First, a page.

TRAAMS have been gathering steam fairly rapidly over the past year, to the point where the Chichester trio can now quite easily pull a bigger crowd in London than the vast majority of bands who have been here, slogging away in east end toilet venues, for over half a decade [read this for an insight into that particular death sentence – Ed]. Last night was the first date of their European headline tour, kicking off with a sold out show at The Sebright Arms; one of those rare venues where the sound is actually, you know, good.
Support came from Ice, Sea, Dead People (a personal favourite London band of mine, so please excuse any massively biased views that may follow). I’ve seen these noisy bastards about 10 times in the past year and can probably blame them for a small percentage of my recent hearing loss. Choosing to start their set with a string of new songs was quite a bold move, and it seems they’ve toned down ever so slightly from their trademark Fugazi-esque aural and psychological assault. The new material showed that their capacity for, dare I say, melody matches their mastery of dissonance, and I could swear that frontman Craig Sharp was actually ‘singing’ at some points.
The crowd, largely unfamiliar with ISDP, had been lulled into a false sense of security, and The Sebright was subsequently torn a new one by older tracks like ‘Ultra Silence’. They closed with ‘If It’s Broken, Break It More’, my personal favourite and a song that could be used to define the description ‘beautiful noise’, juxtaposing menacing rhythm guitar and pained, coarse vocals with a twinkling harmonic guitar part. The combination gives me the shivers even as I can feel the tinnitus setting in. It was only when the noise stopped that I realised that standing in the packed basement of the Sebright meant I was saturated in sweat, and the air was thicker than curdled, gone off milk (and smelled just as bad).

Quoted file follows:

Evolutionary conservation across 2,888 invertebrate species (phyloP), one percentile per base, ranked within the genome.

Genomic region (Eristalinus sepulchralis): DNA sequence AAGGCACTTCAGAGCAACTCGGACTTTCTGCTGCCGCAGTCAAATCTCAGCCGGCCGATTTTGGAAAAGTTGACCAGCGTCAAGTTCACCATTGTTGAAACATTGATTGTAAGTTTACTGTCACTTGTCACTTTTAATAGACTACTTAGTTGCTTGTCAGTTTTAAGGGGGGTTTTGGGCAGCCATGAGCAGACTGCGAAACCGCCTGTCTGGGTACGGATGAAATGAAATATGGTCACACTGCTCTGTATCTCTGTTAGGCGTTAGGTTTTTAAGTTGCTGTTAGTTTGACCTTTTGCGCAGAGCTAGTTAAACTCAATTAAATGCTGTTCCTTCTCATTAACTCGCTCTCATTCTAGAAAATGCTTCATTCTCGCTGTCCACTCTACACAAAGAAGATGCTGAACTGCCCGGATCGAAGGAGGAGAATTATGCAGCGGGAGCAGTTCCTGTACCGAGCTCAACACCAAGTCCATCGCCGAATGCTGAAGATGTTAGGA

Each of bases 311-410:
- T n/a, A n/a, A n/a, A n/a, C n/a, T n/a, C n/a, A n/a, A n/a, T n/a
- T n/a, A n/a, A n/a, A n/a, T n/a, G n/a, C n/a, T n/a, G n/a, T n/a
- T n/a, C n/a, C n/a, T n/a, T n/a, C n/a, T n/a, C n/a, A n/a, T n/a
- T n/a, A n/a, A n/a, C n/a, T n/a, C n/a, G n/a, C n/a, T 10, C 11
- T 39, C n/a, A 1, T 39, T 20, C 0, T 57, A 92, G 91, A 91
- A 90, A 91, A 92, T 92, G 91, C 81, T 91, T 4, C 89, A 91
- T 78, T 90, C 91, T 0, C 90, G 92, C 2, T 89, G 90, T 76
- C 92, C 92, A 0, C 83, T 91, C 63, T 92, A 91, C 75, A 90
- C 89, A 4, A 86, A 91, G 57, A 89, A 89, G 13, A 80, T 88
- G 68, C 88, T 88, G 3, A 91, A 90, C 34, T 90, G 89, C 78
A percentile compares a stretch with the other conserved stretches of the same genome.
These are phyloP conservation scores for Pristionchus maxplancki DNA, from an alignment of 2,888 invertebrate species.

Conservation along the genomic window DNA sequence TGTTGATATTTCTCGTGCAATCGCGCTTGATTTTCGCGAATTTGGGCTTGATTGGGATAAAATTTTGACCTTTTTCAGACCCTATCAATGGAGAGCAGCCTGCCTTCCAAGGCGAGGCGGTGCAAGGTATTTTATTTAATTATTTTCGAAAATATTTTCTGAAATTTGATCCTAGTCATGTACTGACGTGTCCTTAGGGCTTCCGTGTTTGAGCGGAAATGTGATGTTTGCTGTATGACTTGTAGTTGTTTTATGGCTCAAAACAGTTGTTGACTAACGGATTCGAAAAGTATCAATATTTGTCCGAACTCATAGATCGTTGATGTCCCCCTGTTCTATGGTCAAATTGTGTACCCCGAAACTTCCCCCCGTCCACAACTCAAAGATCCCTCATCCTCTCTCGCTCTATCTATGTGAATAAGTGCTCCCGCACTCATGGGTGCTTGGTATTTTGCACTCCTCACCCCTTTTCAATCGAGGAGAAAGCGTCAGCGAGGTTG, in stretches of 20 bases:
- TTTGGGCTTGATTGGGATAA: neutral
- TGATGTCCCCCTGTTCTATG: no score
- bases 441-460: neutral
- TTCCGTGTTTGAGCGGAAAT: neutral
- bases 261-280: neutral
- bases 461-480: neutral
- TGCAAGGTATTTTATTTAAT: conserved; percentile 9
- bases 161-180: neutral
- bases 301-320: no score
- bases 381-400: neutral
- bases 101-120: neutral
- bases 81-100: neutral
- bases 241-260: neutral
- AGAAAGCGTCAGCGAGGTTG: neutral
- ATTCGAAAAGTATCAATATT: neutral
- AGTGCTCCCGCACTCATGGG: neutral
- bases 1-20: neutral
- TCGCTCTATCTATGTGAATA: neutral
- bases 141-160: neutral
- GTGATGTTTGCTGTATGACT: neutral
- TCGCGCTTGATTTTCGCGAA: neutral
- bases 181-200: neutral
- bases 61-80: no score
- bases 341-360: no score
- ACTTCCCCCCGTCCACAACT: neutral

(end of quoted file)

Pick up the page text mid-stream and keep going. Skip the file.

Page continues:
After a desperately needed fresh air break, TRAAMS came on to be greeted by sea of sweaty faces packing out every inch of the room. Second track ‘Low’ was the first to whip the crowd into excitement with its instantly recognisable jagged, broken-up riff and frontman Stu’s yelping, slightly Tom Verlaine soundalike vocals. TRAAMS do punchy, 3 minute indie-punk bangers incredibly well. It’s a craft they have an almost complete mastery of, and thankfully the majority of their set took on that exact form. However, what they don’t do so well are drawn out, one chord shoegaze-y psych drones. If you’re going to do that, you want the crowd to ‘space out’, not tune out, and on the few occasions that they tried this I found myself (and noticed a number of other people) doing the latter.
The shortcomings paled in comparison to the highlights, and by the end of the set the whole audience was singing along to their infectious-as-the-bubonic-plague anthem ‘Flowers’, a few hundred people shouting “I don’t even know your number, and you don’t even know my name…” right back at the band. It’s one of those choruses that you’d imagine the whole world to be familiar with, like ‘Living On A Prayer’, or Toto’s ‘Hold The Line’, of which, after a few pints, you could sing the first line to anyone you know and they’d sing the next line right back, without hesitation. That’s probably not quite how the scenario would play out if you tried it with ‘Flowers’. Maybe one year it will be.